• Dandruff or cradle cap;
  • Dry, lacklustre, brittle or unruly hair;
  • Soft, fraying, splitting or brittle fingernails;
  • Dull nails (Lack of surface shine);
  • Slow growing fingernails;
  • Dry eyes;
  • Dry mouth or throat;
  • Inadequate vaginal lubrication;
  • Menstrual cramps;
  • Premenstrual breast pain or tenderness;
  • Excessive ear wax;
  • Excessive thirst;
  • Allergic symptoms (eczema, asthma, hay fever, hives);
  • Stiff or painful joints.

"In applying [the popularized low-fat guidelines], you must recognize that not all fats are the same...and that the twentieth-century increase in heart disease [as well as cancer and autoimmune diseases] has not been accompanied by an increase in the nature of fats consumed."[5]

A better understanding of the types of fat available in the human diet and their essential function within the human physiology may see a reduction in many debilitating degenerative diseases. Health care professionals and dietary educators alike have an obligation to encourage the population to regularly consume good sources of EFA such as:

  • Oily fish, including Atlantic salmon, tuna, mackerel, halibut, rainbow trout, sardines and anchovies;
  • Shellfish;
  • Flaxseed (linseed);
  • Hemp oil;
  • Soya oil;
  • Pumpkin seeds;
  • Walnuts;
  • Avocado.

With continued education we can dispel the anti-fat myth and together build a healthier nation, potentially free of modern day, preventable diseases.

References
1. Reiffel JA, McDonald A. Antiarrhythmic effects of omega-3 fatty acids. Am J Cardiol. 21: 98(4A): 50i-60i. Epub May 26 2006.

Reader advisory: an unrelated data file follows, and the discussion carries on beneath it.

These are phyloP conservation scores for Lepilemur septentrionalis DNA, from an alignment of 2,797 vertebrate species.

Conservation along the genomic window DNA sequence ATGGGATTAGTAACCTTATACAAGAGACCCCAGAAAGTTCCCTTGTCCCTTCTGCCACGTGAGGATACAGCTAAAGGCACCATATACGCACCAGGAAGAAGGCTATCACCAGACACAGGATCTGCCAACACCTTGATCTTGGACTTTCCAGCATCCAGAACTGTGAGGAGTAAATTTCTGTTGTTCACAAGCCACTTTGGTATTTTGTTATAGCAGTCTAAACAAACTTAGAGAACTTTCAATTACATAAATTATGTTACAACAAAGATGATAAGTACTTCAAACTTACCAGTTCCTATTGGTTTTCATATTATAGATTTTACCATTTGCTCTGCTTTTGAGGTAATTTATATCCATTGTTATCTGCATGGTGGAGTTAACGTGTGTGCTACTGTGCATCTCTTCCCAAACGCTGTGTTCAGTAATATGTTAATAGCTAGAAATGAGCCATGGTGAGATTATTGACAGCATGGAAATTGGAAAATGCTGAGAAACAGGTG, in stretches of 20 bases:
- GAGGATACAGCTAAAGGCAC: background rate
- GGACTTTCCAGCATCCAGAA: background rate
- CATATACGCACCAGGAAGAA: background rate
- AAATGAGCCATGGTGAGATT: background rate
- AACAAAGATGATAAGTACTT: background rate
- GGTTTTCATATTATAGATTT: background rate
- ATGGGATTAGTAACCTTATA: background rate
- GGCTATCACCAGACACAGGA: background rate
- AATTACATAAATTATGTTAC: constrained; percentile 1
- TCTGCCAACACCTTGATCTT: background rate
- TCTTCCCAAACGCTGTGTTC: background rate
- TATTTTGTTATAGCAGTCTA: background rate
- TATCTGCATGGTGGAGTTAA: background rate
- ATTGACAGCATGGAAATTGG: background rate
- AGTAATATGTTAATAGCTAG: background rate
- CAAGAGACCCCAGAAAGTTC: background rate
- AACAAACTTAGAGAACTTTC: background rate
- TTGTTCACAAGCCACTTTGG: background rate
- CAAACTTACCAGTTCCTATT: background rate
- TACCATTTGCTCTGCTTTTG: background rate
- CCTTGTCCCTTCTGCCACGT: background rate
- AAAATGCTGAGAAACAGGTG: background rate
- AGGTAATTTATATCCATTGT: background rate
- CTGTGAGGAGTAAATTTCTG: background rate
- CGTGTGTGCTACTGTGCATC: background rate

2. Richardson A. They are what you feed them. HarperThorsons. London. ISBN 978-0-00-718225-1. 2010.
3. Pizzorno JE Jr, Murray MT, Joiner-Bey H. The Clinician's Handbook of Natural Medicine. Churchill Livingstone. China. ISBN 0-443-07080-6. 2002.
4. www.nutritional-healing.com.au
5. Galland L. Fact sheet on Dietary Fats and Disease. Townsend Letter for Doctors. 75:518-519. 1989.

Bibliography
Tortora GJ and Derrickson B. Introduction to the Human Body. John Wiley & Sons Inc. United States of America. ISBN 100-471-69123-2. 2006.
www.nutritiondata.com
Carrié I, Clément M, De Javel D, Francèa H, Bourre J. Specific phospholipid fatty acid composition of brain regions in mice: effects of n;-3 polyunsaturated fatty acid deficiency and phospholipid supplementation. Journal of Lipid research. 41: 465-472. 2000.
McCance and Widdowson's. The Composition of Foods, 5th Ed. Bookcraft. Bath, UK. ISBN 0-85186-391-4. 2002.

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About Wilma Kirsten

Wilma Kirsten BSc(Hons) Dip CNE MBANT INLPTA Certified  Master NLP Practitioner is a degree qualified Nutritional Therapist who trained at the Centre of Nutrition & Lifestyle Management (CNELM) in Wokingham. As a busy mother of two she is aware of the body’s need for adequate nutrition obtained from a variety of nutritious food.  She is also a qualified Master NLP (Neuro Linguistic Programming) Practitioner and uses these powerful techniques to support clients.  Wilma is a full member of BANT (British Association for Applied Nutrition and Nutritional Therapy) and consults in London and Oxford and may be contacted via info@wilmakirsten.com For more information visit  www.wilmakirsten.com  www.goodbye-pms.com    Twitter@Goodbye_PMS